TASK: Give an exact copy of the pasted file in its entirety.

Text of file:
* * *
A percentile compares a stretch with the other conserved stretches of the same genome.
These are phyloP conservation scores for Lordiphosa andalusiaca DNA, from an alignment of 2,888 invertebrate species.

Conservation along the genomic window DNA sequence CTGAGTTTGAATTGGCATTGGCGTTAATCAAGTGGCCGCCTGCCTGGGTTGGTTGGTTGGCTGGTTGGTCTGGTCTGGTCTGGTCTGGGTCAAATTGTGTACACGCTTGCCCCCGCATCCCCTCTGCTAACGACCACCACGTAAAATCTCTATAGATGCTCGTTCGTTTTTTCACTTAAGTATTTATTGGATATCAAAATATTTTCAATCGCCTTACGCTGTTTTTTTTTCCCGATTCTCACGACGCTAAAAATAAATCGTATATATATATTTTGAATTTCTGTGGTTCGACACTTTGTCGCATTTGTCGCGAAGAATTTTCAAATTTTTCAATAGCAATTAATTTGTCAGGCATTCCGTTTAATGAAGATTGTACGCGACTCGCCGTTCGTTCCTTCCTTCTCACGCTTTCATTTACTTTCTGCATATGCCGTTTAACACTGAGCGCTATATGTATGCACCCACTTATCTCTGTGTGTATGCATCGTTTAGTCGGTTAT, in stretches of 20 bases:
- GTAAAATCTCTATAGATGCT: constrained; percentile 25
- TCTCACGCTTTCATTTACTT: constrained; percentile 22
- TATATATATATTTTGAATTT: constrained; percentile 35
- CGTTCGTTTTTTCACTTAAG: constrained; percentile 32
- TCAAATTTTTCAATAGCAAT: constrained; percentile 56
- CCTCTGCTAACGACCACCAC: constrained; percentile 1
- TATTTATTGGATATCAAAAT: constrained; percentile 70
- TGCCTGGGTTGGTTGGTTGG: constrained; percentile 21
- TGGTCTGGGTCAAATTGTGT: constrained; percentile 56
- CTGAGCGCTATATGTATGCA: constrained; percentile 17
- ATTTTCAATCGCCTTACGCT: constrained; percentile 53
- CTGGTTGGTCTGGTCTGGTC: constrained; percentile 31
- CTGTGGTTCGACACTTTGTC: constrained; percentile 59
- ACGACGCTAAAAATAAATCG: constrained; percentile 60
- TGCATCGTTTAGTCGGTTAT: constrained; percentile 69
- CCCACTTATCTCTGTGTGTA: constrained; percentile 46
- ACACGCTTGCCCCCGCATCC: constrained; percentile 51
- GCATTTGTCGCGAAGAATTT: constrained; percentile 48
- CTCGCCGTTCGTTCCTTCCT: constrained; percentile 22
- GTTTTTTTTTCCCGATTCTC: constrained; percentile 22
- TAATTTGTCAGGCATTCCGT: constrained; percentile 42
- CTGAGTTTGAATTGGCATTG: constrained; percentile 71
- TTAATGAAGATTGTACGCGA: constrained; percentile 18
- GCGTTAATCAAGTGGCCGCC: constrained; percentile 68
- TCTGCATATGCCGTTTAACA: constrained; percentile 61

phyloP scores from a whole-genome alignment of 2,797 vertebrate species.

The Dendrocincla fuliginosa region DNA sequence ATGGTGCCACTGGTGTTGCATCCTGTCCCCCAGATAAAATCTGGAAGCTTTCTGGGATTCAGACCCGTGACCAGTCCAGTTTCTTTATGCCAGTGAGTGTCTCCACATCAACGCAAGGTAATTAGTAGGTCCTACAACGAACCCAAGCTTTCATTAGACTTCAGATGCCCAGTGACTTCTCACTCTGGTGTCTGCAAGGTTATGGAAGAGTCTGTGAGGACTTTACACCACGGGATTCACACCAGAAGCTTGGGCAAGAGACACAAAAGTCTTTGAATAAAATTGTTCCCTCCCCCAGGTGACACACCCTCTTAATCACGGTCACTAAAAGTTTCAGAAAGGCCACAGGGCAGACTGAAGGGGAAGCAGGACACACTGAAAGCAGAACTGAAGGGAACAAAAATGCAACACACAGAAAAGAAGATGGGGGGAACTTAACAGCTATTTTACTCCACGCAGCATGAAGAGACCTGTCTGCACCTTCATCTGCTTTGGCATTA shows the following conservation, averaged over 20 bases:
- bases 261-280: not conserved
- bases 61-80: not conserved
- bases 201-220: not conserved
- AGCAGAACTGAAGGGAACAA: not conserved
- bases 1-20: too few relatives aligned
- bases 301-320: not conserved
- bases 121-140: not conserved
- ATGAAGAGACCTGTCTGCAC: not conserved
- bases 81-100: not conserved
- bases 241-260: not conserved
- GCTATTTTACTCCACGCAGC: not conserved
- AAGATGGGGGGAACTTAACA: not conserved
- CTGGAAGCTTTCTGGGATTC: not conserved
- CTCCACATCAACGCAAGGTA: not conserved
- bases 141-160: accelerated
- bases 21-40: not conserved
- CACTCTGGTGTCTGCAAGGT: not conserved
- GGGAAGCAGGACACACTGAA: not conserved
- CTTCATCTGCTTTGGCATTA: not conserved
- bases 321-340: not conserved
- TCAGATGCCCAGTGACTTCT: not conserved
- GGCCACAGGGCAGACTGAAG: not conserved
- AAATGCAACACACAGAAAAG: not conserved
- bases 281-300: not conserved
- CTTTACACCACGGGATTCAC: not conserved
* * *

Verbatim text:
A percentile compares a stretch with the other conserved stretches of the same genome.
These are phyloP conservation scores for Lordiphosa andalusiaca DNA, from an alignment of 2,888 invertebrate species.

Conservation along the genomic window DNA sequence CTGAGTTTGAATTGGCATTGGCGTTAATCAAGTGGCCGCCTGCCTGGGTTGGTTGGTTGGCTGGTTGGTCTGGTCTGGTCTGGTCTGGGTCAAATTGTGTACACGCTTGCCCCCGCATCCCCTCTGCTAACGACCACCACGTAAAATCTCTATAGATGCTCGTTCGTTTTTTCACTTAAGTATTTATTGGATATCAAAATATTTTCAATCGCCTTACGCTGTTTTTTTTTCCCGATTCTCACGACGCTAAAAATAAATCGTATATATATATTTTGAATTTCTGTGGTTCGACACTTTGTCGCATTTGTCGCGAAGAATTTTCAAATTTTTCAATAGCAATTAATTTGTCAGGCATTCCGTTTAATGAAGATTGTACGCGACTCGCCGTTCGTTCCTTCCTTCTCACGCTTTCATTTACTTTCTGCATATGCCGTTTAACACTGAGCGCTATATGTATGCACCCACTTATCTCTGTGTGTATGCATCGTTTAGTCGGTTAT, in stretches of 20 bases:
- GTAAAATCTCTATAGATGCT: constrained; percentile 25
- TCTCACGCTTTCATTTACTT: constrained; percentile 22
- TATATATATATTTTGAATTT: constrained; percentile 35
- CGTTCGTTTTTTCACTTAAG: constrained; percentile 32
- TCAAATTTTTCAATAGCAAT: constrained; percentile 56
- CCTCTGCTAACGACCACCAC: constrained; percentile 1
- TATTTATTGGATATCAAAAT: constrained; percentile 70
- TGCCTGGGTTGGTTGGTTGG: constrained; percentile 21
- TGGTCTGGGTCAAATTGTGT: constrained; percentile 56
- CTGAGCGCTATATGTATGCA: constrained; percentile 17
- ATTTTCAATCGCCTTACGCT: constrained; percentile 53
- CTGGTTGGTCTGGTCTGGTC: constrained; percentile 31
- CTGTGGTTCGACACTTTGTC: constrained; percentile 59
- ACGACGCTAAAAATAAATCG: constrained; percentile 60
- TGCATCGTTTAGTCGGTTAT: constrained; percentile 69
- CCCACTTATCTCTGTGTGTA: constrained; percentile 46
- ACACGCTTGCCCCCGCATCC: constrained; percentile 51
- GCATTTGTCGCGAAGAATTT: constrained; percentile 48
- CTCGCCGTTCGTTCCTTCCT: constrained; percentile 22
- GTTTTTTTTTCCCGATTCTC: constrained; percentile 22
- TAATTTGTCAGGCATTCCGT: constrained; percentile 42
- CTGAGTTTGAATTGGCATTG: constrained; percentile 71
- TTAATGAAGATTGTACGCGA: constrained; percentile 18
- GCGTTAATCAAGTGGCCGCC: constrained; percentile 68
- TCTGCATATGCCGTTTAACA: constrained; percentile 61

phyloP scores from a whole-genome alignment of 2,797 vertebrate species.

The Dendrocincla fuliginosa region DNA sequence ATGGTGCCACTGGTGTTGCATCCTGTCCCCCAGATAAAATCTGGAAGCTTTCTGGGATTCAGACCCGTGACCAGTCCAGTTTCTTTATGCCAGTGAGTGTCTCCACATCAACGCAAGGTAATTAGTAGGTCCTACAACGAACCCAAGCTTTCATTAGACTTCAGATGCCCAGTGACTTCTCACTCTGGTGTCTGCAAGGTTATGGAAGAGTCTGTGAGGACTTTACACCACGGGATTCACACCAGAAGCTTGGGCAAGAGACACAAAAGTCTTTGAATAAAATTGTTCCCTCCCCCAGGTGACACACCCTCTTAATCACGGTCACTAAAAGTTTCAGAAAGGCCACAGGGCAGACTGAAGGGGAAGCAGGACACACTGAAAGCAGAACTGAAGGGAACAAAAATGCAACACACAGAAAAGAAGATGGGGGGAACTTAACAGCTATTTTACTCCACGCAGCATGAAGAGACCTGTCTGCACCTTCATCTGCTTTGGCATTA shows the following conservation, averaged over 20 bases:
- bases 261-280: not conserved
- bases 61-80: not conserved
- bases 201-220: not conserved
- AGCAGAACTGAAGGGAACAA: not conserved
- bases 1-20: too few relatives aligned
- bases 301-320: not conserved
- bases 121-140: not conserved
- ATGAAGAGACCTGTCTGCAC: not conserved
- bases 81-100: not conserved
- bases 241-260: not conserved
- GCTATTTTACTCCACGCAGC: not conserved
- AAGATGGGGGGAACTTAACA: not conserved
- CTGGAAGCTTTCTGGGATTC: not conserved
- CTCCACATCAACGCAAGGTA: not conserved
- bases 141-160: accelerated
- bases 21-40: not conserved
- CACTCTGGTGTCTGCAAGGT: not conserved
- GGGAAGCAGGACACACTGAA: not conserved
- CTTCATCTGCTTTGGCATTA: not conserved
- bases 321-340: not conserved
- TCAGATGCCCAGTGACTTCT: not conserved
- GGCCACAGGGCAGACTGAAG: not conserved
- AAATGCAACACACAGAAAAG: not conserved
- bases 281-300: not conserved
- CTTTACACCACGGGATTCAC: not conserved